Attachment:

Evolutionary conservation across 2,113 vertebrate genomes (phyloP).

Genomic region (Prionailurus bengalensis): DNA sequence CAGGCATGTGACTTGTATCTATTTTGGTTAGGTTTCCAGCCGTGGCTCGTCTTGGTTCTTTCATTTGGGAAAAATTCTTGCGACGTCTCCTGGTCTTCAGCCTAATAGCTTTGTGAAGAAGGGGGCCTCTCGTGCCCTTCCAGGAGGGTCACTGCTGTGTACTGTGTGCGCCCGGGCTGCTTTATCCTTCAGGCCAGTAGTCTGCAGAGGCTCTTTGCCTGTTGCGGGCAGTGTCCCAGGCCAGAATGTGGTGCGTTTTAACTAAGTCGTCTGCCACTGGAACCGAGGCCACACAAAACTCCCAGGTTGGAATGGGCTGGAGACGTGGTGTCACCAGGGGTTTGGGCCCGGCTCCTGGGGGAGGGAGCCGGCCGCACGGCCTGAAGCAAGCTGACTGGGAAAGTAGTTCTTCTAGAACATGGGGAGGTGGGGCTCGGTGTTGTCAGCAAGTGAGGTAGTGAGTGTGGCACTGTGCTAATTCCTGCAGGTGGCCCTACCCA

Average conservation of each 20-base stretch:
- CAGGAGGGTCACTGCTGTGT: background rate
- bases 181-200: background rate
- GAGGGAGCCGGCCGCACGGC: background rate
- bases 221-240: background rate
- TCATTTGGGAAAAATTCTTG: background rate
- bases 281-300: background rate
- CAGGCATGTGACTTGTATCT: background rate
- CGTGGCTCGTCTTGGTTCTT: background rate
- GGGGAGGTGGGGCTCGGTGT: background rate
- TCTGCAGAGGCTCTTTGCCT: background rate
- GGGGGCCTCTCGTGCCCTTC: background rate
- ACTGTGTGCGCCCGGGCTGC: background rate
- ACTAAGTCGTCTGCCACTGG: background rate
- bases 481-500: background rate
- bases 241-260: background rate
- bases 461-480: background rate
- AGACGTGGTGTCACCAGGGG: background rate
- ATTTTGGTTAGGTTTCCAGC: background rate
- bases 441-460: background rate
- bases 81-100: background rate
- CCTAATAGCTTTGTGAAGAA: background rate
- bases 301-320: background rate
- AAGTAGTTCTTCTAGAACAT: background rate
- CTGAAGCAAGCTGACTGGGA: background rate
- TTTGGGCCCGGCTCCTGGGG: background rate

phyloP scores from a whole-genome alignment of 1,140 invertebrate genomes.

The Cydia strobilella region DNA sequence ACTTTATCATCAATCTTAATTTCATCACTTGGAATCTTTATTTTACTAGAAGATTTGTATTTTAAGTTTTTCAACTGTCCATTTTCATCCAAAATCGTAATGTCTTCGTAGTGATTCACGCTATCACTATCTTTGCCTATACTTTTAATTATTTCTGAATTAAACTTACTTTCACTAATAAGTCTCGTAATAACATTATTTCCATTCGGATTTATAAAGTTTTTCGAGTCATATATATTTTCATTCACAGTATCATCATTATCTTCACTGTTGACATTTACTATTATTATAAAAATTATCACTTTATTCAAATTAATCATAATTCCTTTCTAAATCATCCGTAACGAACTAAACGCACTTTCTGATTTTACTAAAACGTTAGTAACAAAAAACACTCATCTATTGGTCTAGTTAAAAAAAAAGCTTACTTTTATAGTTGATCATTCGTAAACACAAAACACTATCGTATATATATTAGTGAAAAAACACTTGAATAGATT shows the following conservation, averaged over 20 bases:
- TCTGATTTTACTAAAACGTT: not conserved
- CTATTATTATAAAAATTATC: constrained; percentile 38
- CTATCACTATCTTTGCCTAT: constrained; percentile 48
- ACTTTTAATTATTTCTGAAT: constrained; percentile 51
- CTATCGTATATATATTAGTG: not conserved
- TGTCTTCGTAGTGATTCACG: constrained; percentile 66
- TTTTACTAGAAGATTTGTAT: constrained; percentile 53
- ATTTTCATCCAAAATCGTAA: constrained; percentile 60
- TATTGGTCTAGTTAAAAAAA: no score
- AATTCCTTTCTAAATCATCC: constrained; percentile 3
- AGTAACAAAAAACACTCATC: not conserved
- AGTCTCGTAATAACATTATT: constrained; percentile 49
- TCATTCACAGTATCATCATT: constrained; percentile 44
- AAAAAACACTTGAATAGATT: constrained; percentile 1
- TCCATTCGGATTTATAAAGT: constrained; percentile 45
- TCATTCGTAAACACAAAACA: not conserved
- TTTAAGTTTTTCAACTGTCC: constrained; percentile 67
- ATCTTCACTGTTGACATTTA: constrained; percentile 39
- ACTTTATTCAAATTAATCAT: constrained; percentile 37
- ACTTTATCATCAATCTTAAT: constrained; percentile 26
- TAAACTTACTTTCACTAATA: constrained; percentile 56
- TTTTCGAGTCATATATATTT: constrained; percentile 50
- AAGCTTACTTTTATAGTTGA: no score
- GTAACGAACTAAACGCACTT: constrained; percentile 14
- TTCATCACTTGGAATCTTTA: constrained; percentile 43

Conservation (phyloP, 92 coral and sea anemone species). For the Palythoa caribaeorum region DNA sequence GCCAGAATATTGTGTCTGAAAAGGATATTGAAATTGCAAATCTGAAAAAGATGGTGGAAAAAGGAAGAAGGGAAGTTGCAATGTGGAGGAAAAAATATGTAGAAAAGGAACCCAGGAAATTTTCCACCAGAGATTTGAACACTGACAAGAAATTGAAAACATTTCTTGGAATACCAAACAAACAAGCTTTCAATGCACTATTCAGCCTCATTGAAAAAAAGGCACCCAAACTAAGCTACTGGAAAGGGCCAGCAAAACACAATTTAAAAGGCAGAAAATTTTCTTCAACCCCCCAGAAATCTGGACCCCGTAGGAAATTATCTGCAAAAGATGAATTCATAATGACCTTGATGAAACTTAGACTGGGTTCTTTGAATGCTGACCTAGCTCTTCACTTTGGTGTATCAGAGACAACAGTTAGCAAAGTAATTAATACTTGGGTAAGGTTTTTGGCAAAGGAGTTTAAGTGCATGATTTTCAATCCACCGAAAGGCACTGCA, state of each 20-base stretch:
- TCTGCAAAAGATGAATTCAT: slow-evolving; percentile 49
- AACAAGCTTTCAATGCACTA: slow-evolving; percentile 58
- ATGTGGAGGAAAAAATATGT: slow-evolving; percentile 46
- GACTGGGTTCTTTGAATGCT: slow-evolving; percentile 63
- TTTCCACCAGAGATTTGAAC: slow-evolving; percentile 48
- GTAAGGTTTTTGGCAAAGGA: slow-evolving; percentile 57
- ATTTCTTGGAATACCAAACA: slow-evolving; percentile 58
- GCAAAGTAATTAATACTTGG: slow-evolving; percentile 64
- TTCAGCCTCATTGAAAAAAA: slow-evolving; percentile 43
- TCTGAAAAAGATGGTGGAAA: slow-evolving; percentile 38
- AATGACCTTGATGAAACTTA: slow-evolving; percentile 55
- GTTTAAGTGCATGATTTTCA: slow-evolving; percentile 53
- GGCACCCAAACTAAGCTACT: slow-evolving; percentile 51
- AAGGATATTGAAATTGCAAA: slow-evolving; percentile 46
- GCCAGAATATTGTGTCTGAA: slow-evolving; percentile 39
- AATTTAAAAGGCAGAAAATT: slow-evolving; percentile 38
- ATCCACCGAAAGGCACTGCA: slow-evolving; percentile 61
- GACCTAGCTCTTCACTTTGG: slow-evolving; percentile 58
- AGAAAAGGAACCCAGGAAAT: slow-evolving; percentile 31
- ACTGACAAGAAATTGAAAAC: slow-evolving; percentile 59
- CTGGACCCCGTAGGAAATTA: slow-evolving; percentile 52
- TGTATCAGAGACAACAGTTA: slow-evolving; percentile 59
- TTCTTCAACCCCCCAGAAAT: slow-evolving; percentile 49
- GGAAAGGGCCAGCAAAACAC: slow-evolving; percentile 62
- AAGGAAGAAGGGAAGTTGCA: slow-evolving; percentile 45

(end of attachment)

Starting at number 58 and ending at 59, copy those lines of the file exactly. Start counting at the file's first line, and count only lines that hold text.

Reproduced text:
- AACAAGCTTTCAATGCACTA: slow-evolving; percentile 58
- ATGTGGAGGAAAAAATATGT: slow-evolving; percentile 46